Conservation of Archaeological Waterlogged Wooden Objects Using Trehalose and Freeze Drying

Author: Andrea Madarász
Mentors: Lecturer András Morgós, PhD; Katalin Orosz, PhD (Head of the paper conservation specialization); Márta Kissné Bendefy (Head of the leather conservation specialization)

Hungarian University of Fine Arts, Budapest (Hungary)
Study programme: Conservation
Specialization: Wood and furniture (5th year of study)

Abstract

Madarasz AThe conservation of archaeological waterlogged wood is a challenge for conservators all over the world. The most critical interventions are impregnation and drying of the objects. The conservation procedures are often expensive and can extend over long periods of time. Therefore, many are still looking for cheaper and less time consuming methods.
The degree work, carried out at the Hungarian University of Fine Arts, summarized here is a contribution to the efforts to achieve the aforesaid targets. During the conservation/impregnation of three waterlogged wooden objects, a kind of sugar called trehalose was employed. Trehalose is a disaccharide, commonly used as a cryoprotectant and preventing the denaturation of microorganisms in frozen condition. The main advantages of this material when used for conservation purposes are its small molecule size, fast crystallization, high solubility in water, low hygroscopicity and fast drying even in open air. In order to make drying faster and more cost-effective, freeze drying was used. This method is well known in conservation practice, but has not yet been used for waterlogged wooden objects impregnated with trehalose. Therefore, a preliminary investigation had to be undertaken. The presentation gives a short insight into conservation with trehalose, followed by freeze drying.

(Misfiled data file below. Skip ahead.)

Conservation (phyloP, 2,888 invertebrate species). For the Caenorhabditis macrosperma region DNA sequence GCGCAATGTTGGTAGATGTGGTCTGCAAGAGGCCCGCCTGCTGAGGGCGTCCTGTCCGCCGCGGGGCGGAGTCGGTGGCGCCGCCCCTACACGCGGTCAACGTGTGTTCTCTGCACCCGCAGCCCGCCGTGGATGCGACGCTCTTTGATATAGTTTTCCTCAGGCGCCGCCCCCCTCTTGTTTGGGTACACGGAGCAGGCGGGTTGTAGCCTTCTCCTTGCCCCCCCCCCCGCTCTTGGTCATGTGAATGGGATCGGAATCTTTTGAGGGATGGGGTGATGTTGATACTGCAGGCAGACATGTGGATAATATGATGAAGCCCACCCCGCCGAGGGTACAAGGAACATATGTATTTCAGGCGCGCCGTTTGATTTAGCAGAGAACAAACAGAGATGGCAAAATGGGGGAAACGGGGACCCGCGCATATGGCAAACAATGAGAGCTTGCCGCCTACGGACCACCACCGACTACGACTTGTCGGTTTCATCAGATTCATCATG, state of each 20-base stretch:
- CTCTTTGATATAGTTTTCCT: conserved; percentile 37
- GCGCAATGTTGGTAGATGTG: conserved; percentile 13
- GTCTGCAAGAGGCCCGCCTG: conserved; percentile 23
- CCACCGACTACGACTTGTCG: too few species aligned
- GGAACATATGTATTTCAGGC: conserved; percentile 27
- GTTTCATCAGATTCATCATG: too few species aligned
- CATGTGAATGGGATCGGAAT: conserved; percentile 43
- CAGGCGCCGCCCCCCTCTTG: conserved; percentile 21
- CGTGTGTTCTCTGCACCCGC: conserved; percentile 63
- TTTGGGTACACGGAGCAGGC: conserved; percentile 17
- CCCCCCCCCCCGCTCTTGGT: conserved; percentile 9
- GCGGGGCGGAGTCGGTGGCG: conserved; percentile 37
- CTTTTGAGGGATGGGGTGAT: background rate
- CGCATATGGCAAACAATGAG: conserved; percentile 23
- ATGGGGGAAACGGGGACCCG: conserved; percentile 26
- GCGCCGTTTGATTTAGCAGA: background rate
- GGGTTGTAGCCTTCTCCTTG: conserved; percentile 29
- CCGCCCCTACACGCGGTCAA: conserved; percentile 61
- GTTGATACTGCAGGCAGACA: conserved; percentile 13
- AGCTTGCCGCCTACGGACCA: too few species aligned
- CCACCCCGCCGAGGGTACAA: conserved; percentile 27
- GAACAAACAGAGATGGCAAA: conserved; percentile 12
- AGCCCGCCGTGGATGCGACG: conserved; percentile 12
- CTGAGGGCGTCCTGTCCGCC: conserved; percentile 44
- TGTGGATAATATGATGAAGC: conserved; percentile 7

The author has not submitted the paper.

 

Short biography

ANDREA MADARÁSZ was born in 1980, Budapest. She is a student of the Hunagrian University of Fine Arts (Magyar Képzőművészeti Egyetem), specializing in conservation of wooden objects and furniture. In 2011 she participated in the Erasmus Intensive Programme "Documentation of Historical Techniques in Arts and Crafts" in Hildesheim, Germany. She also spent one semester with Erasmus Programme at the Hochschule für Angewandte Wissenschaft und Kunst (HAWK) in Hildesheim (2013).